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Does “Education Reform” Guarantee Connecticut’s Children A Quality Education?

The Governor says it does: (from the brief cited by Jon below):

As is described more fully below, the 2012 educational reforms recently enacted by the
elected branches of government have dramatically and comprehensively altered the public
education system the plaintiffs ask this court to declare unconstitutional. The Governor,
legislature, and the Connecticut State Department of Education (SDE) have not only
accomplished much this year despite a substantial state deficit, but also vow to continue to make
significant efforts in the field of educational reform. Despite the projected deficit in Connecticut
for the current fiscal year, the elected branches of government have chosen to make education a
priority and have targeted money and reforms towards the lowest performing schools.

The bottom line is that
plaintiffs’ extreme and radical requested relief would amount to taking the state’s funding
decisions for public schools away from the citizens’ elected representatives and turning them
over to the courts who would rely on “experts” to determine through unproven econometric and
other social science modeling how much money the state shall spend on public education.

I don’t think so, neither does Jon Pelto:

by Jon Pelto from Wait, What

Wait, What? readers know about the pending lawsuit known as CCJEF vs. Rell. It is the case in which Connecticut’s Supreme Court ruled that Connecticut’s children have a constitutionally guaranteed right to a quality education.

They also know that Governor Dannel Malloy and Attorney General George Jepsen are trying to stop this education lawsuit from being heard and resolved.

Despite having promised their support for the lawsuit, they are now not only trying to get the case dismissed, but are asking the court to prevent the Connecticut Coalition for Justice in Education Funding [CCJEF], a broad coalition of towns, schools, parents and public school advocates, from even serving as the plaintiffs in the case.

They are taking this action despite the fact that the Connecticut Supreme Court ordered the lower court to hear the case.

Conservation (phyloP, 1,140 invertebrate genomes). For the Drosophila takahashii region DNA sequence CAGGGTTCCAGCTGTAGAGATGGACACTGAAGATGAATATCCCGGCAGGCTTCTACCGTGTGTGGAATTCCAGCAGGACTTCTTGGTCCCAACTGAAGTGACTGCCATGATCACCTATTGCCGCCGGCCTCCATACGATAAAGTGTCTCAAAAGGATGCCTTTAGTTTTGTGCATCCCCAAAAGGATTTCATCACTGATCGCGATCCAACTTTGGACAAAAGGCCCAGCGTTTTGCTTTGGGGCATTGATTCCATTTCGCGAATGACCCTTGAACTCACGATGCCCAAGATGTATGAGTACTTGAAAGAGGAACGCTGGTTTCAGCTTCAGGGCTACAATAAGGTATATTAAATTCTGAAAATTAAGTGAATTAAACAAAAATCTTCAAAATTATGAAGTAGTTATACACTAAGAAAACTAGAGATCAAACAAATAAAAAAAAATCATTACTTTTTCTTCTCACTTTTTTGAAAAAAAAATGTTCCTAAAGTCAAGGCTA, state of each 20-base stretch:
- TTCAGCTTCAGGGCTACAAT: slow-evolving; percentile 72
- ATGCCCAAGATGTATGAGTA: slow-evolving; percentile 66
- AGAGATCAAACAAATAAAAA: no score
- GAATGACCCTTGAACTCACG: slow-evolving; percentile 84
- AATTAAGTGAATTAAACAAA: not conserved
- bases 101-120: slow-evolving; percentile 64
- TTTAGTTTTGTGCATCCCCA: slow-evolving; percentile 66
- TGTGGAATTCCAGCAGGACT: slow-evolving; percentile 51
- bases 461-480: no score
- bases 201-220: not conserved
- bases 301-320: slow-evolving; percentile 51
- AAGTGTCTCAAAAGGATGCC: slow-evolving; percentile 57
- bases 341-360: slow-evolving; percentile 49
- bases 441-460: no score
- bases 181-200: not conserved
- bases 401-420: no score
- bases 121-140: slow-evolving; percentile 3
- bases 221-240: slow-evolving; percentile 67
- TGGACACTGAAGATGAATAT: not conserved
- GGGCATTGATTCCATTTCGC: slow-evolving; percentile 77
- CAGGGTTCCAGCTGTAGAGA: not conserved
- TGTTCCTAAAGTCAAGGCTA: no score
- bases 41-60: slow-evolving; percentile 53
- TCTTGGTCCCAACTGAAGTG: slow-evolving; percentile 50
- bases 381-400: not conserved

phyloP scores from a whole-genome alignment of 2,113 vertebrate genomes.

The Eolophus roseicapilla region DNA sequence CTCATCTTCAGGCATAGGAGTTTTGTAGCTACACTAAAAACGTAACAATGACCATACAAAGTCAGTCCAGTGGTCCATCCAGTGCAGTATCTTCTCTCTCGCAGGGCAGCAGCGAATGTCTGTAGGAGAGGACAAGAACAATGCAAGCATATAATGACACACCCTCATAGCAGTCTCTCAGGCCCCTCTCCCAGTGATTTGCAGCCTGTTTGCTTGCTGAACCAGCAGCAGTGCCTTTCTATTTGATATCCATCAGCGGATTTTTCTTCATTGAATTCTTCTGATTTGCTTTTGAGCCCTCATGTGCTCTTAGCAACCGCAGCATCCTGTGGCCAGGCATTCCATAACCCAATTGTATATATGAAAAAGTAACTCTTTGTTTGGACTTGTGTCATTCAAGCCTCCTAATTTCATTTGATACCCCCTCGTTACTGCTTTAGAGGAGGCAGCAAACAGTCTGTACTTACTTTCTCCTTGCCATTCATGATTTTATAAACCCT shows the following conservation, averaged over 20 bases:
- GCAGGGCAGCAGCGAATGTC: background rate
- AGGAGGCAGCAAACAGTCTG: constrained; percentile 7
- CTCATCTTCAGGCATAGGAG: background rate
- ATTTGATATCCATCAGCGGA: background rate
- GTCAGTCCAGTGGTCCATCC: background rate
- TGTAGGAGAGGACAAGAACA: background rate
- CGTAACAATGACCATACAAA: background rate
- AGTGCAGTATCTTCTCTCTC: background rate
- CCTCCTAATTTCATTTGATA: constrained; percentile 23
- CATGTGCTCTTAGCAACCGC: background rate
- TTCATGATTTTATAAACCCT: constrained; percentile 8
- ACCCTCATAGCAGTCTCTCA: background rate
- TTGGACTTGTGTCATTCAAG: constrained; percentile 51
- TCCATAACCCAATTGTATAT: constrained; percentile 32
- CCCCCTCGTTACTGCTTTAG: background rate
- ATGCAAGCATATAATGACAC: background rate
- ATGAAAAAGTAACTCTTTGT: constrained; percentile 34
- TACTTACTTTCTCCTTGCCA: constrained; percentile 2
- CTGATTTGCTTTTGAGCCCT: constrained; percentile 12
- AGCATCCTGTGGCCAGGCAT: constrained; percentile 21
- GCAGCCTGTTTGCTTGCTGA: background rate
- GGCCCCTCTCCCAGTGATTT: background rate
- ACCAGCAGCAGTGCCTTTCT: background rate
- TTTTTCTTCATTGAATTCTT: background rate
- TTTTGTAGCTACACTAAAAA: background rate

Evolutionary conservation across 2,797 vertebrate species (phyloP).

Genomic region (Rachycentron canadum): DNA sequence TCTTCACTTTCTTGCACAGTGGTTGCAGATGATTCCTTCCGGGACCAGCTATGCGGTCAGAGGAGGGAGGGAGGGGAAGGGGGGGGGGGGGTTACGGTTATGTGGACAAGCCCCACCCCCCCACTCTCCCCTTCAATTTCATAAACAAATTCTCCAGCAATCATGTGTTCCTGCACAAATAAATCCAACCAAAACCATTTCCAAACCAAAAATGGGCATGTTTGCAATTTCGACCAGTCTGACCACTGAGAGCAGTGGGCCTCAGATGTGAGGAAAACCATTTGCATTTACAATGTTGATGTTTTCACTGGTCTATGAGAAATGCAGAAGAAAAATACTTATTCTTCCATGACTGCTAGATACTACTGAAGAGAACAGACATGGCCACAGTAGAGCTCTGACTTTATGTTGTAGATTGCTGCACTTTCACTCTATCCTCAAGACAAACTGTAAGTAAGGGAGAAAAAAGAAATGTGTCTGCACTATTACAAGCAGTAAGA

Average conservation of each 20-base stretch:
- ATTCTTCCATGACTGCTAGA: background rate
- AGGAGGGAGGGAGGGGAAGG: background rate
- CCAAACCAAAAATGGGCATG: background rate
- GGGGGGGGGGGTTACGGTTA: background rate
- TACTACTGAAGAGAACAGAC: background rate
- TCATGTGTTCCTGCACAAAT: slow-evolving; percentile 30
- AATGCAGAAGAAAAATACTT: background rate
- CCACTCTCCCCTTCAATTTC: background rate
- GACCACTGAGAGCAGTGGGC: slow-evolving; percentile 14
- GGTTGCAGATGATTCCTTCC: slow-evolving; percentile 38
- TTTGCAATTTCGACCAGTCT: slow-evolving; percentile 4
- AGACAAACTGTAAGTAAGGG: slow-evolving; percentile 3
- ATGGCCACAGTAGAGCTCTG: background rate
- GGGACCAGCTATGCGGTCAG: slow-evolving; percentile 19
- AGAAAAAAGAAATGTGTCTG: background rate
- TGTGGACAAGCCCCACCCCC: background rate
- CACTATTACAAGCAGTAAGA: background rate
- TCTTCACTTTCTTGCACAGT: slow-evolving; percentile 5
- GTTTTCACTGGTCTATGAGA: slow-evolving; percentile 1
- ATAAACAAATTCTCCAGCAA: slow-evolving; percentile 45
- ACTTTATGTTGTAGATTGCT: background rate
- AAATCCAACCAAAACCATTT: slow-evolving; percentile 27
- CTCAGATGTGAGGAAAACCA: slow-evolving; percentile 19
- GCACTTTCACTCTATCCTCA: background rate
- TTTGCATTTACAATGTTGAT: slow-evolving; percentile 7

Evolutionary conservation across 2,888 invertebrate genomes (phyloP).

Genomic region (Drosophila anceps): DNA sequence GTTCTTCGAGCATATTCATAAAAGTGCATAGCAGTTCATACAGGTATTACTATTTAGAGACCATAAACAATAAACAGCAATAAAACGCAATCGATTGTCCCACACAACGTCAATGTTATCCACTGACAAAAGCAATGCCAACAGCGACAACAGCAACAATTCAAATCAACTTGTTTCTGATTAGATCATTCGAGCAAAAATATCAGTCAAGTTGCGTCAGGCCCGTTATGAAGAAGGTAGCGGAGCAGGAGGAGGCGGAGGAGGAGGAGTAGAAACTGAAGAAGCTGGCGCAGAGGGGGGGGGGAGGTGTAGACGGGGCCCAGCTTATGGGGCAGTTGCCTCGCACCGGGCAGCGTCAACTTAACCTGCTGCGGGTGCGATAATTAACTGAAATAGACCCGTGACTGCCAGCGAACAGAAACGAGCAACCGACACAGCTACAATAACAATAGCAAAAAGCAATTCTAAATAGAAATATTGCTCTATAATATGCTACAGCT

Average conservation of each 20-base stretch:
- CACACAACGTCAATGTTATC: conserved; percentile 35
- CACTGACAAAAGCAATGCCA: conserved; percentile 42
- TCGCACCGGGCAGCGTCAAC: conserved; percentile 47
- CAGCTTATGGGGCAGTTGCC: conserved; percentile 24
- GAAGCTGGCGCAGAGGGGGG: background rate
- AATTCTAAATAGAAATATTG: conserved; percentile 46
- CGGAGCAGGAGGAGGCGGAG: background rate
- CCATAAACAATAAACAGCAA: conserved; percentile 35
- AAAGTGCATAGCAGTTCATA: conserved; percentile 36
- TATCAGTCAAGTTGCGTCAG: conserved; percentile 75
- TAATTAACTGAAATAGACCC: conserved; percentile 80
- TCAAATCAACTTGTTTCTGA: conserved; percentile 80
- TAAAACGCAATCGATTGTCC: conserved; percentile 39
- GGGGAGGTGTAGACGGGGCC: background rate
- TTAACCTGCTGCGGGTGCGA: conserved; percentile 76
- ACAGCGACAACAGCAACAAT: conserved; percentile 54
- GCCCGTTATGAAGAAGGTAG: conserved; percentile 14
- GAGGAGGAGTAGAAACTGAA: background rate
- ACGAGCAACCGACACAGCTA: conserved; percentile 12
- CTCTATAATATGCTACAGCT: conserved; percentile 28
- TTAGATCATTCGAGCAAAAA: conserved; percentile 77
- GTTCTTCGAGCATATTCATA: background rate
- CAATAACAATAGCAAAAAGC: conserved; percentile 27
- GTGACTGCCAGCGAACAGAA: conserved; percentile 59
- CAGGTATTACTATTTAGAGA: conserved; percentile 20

And this action is being perpetrated by people who not only said they supported the lawsuit, but used that support to deceive the people of Connecticut into voting for them.

Dan Malloy and the education lawsuit of our lifetime;

On November 22, 2005, Stamford Mayor and Gubernatorial Candidate Dan Malloy issued a press release entitled “Malloy Supports Lawsuit Challenging Education Funding System…says that reforming the education funding system is an issue of ‘fundamental fairness.’”

As a candidate seeking votes, Malloy’s gubernatorial campaign wrote, “Stamford Mayor and Gubernatorial Candidate Dan Malloy joined fellow members of the Connecticut Coalition for Justice in Education Funding [CCJEF] today in filing a lawsuit challenging Connecticut’s existing school funding formula as inadequate. Malloy is a founding member of CCJEF coalition, which commissioned a June 2005 cost study demonstrating that 92 of Connecticut’s 166 school districts fell short of funding levels deemed to be necessary for providing children with an adequate education, as demanded under Federal and State law.”

Malloy’s press release quoted him as saying, “The bottom line is that Connecticut’s Education Cost Sharing [ECS] Formula should be scrapped and rebuilt and the State of Connecticut must finally live up to its obligation and pay its share of our education costs. The existing ECS formula has been deliberately under-funded and arbitrarily capped. This isn’t an urban versus suburban issue or a big government versus small government issue; it’s an issue of fundamental fairness. Every child in Connecticut deserves the opportunity to get an adequate education. Our constitution demands it.”

The lawsuit that candidate Malloy was so strongly supporting is based on the recognition that Connecticut’s school funding system “has resulted in constitutional violations that disproportionately impact African-American, Latino, and other minority students.”

Malloy’s press release specifically highlighted an op-ed that Malloy had published just the week before in the Hartford Courant. In the commentary piece, Malloy wrote “The Rowland and Rell administrations have very deliberately and systemically under-funded local education in the State budget as a means of shifting costs to local government. Quite frankly, that’s why we have a property tax crisis in this State. While John Rowland bragged about tax cuts, local government picked up the burden — and the result is a combination of inadequate education and skyrocketing property tax.”

Malloy’s Hartford Courant piece went on to say, “Connecticut has a moral obligation to provide every child with an adequate education — regardless of race, income, or geography. We are saying today that Connecticut also has a Constitutional obligation. In the absence of gubernatorial leadership on this issue, the lawsuit filed today calls attention to one of the most significant problems existing in Connecticut today.”

And here we are, eight years later and more than two years into Governor Malloy’s tenure as Connecticut’s Chief Elected Official and not only has Malloy failed to lead the way on this crucial issue, but he is, in fact, leading the charge in exactly the wrong direction.

Instead of working tirelessly to resolve the lawsuit, he is working with Attorney General George Jepsen to try to get the case dismissed.

You can read more about this vital case at Fighting Children in the Courtroom and Malloy reverses earlier commitment to school funding case and here at Wait, What? in It’s only the most important school funding case in our lives – Malloy supported it/Now he opposes it
You can also read the State’s motion to dismiss the case at:

Here are some samples from the brief